One out of every five adults experiences mental illness, according to the National Alliance on Mental Illness.
It’s so normal to discuss diets, fitness routines, and all the latest trends meant to improve our physical health. So then why are people still silent when it comes to discussing mental health?
On the Cosmo Happy Hour podcast, host Elisa Benson breaks the stigma surrounding mental health with help from singer/songwriter Mary Lambert, medical and wellness expert Dr. Susan Biali, and Tal Rabinowitz, founder of The DEN Meditation. They share their personal struggles, ways to cope, and 10 other things you should definitely know if you’re struggling with your mental health:
1. There are different ways to cope with a mental illness. Lambert suggests taking deep breaths and even talking out loud to yourself. “I have conversations with myself,” she says. “Because if I verbalize what I hear people in my head saying, it sounds ridiculous. So if I verbalize, ‘You’re a piece of shit,’ and I say it, then I’m like, No, that’s not true. I can coach myself out of it.”
2. If you have a mental illness, that doesn’t make you strange. “Mental illness is not that weird,” Lambert says. “We’re all born really weird. Our brains are all so different. This world that we live in is nuts, and so to think that our brains wouldn’t have these strange new rapid coping mechanisms to live in it is not absurd.”
3. If you think you might have a mental illness, seek help. If you’ve noticed a significant change in how you’re thinking or acting, consider getting help. “[Seek help] if it seems to be lasting for more than just a few days and is actually starting to affect your functioning, like your relationships, or maybe your work or school,” Dr. Biali says. “Also if other people have commented about it, those are all flags that something’s shifting, and it’s generally a better idea to get help sooner than later if you think something is wrong.”
4. There is a difference between having a mental illness and just going through something difficult. Life can be really rough sometimes, and while it’s normal to struggle with stressful situations, it doesn’t necessarily mean you have a mental illness. You should totally get help if you ever need it, but just remember that “a mental illness or mental health disorder is a cluster of symptoms that’s recognizable as a particular problem,” according to Dr. Biali.
5. If you’re looking for a diagnosis, make sure you’re seeing a qualified professional. “You do want to talk to somebody who ideally has a medical degree or a PhD in psychology,” Dr. Biali says. “Someone who’s really, really qualified to diagnose because some counselors really don’t have the skills if they have a lower level of training.”
6. Be there for your friends who might need help. Have you noticed a friend struggling lately? That means you’re in an incredibly important position to assist them in getting the help they need. “Offer to go with them if they’re feeling scared to go to an appointment,” Dr. Biali says. “Offer to talk to them initially. Open the conversation — really that’s the most important thing.”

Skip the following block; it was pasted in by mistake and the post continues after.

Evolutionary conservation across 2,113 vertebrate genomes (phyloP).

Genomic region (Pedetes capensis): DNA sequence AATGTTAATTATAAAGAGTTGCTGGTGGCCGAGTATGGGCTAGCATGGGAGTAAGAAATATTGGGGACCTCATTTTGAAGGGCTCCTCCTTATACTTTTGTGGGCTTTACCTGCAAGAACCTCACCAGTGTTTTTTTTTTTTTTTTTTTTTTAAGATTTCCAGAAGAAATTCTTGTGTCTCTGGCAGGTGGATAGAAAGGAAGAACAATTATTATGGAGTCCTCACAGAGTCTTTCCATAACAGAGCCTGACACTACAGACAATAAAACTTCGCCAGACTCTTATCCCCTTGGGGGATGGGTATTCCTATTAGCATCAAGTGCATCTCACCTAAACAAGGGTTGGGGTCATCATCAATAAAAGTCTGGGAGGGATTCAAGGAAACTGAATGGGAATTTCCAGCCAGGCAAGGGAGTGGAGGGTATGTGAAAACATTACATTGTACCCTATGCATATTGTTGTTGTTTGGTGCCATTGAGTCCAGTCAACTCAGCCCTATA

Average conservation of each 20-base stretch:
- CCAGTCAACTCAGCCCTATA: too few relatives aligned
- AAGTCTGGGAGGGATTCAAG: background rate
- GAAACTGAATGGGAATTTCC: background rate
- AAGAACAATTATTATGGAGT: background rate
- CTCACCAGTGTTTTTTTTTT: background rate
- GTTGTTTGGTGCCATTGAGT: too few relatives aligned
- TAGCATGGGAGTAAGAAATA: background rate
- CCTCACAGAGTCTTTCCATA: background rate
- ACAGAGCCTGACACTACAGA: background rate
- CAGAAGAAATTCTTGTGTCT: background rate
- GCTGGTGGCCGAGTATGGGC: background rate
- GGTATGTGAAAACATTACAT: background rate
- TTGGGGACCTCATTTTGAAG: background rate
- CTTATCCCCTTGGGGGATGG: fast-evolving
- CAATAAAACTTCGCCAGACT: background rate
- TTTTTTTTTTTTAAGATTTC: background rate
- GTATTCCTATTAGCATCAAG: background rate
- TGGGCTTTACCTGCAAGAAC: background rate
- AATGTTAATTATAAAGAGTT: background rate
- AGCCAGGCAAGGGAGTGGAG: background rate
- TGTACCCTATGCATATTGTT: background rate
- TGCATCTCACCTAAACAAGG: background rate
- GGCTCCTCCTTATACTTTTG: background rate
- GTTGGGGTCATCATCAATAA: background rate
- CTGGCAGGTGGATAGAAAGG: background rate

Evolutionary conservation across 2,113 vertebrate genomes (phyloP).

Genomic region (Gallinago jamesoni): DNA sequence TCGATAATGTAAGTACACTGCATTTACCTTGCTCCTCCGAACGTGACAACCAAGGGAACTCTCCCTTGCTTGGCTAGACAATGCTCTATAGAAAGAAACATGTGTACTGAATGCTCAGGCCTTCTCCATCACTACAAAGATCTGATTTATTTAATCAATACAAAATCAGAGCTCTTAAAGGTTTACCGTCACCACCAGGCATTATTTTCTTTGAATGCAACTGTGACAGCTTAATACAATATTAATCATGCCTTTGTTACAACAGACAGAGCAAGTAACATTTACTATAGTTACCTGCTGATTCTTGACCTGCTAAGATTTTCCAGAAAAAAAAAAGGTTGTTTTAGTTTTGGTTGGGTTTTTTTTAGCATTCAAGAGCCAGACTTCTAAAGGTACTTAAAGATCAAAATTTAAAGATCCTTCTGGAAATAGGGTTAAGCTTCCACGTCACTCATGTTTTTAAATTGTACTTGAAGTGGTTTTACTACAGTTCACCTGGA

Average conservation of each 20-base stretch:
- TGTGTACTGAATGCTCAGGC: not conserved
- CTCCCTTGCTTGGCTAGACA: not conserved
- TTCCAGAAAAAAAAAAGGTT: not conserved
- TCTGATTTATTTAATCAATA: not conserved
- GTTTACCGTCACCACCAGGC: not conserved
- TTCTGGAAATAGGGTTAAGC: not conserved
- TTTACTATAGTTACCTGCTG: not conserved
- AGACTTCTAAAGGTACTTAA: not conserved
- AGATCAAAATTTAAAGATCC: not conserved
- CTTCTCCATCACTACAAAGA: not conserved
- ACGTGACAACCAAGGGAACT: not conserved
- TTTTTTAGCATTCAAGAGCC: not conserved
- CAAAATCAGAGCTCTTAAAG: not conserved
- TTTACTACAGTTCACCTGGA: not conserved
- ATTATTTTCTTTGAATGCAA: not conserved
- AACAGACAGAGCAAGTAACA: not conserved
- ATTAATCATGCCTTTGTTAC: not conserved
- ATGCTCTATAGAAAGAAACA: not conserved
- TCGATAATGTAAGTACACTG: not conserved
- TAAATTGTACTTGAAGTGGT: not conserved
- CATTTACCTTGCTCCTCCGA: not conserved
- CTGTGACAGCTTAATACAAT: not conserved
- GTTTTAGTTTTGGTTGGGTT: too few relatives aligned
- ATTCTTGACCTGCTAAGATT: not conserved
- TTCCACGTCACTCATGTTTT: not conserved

7. There are ways to deal with a panic attack. When you’re having a panic attack, Dr. Biali suggests taking a second to tell yourself that you’re going to be OK, and it will pass. “Panic attacks always pass. When you’re having one, the horrible thing is it feels like something really, really awful is going to happen … and generally those things, as a rule, do not happen,” Dr. Biali says. While it might feel dangerous, it’s important to remember that it’s really not. “Also, breathing is huge … I like to breath in to a count of four, hold for a count of six, and breathe out through my mouth for a count of eight — that reverses that hyperventilation and will help you to get to a calmer place much more quickly.”
8. But you won’t necessarily have panic attacks for the rest of your life. Dr. Biali has experienced panic attacks herself, but she learned they don’t last forever. “I thought that now I was a person who panicked all the time, and I would never be the same again, and that was almost scarier than the panic. And that’s just not true. This is very treatable … It will go away. You will feel normal again.”
9. Meditation can help you in all aspects of your life. At the very least, Rabinowitz says, it will help you get to know yourself better. “And the more you know yourself in any regard, whether it’s a relationship, whether it’s a job, whether it’s just deciding what vacation to take or just how to make yourself happy, the better you know yourself, the more successful you are in every element of life because you’re making decisions from the right place,” Rabinowitz says.
10. And any amount of meditation can help. Don’t worry if you can’t seem to sit down and meditate for a long time! “Just 20 minutes, half hour, 45 minutes, or even 10 minutes, if that’s all you have one day, it just at least calms you for that moment,” Rabinowitz says.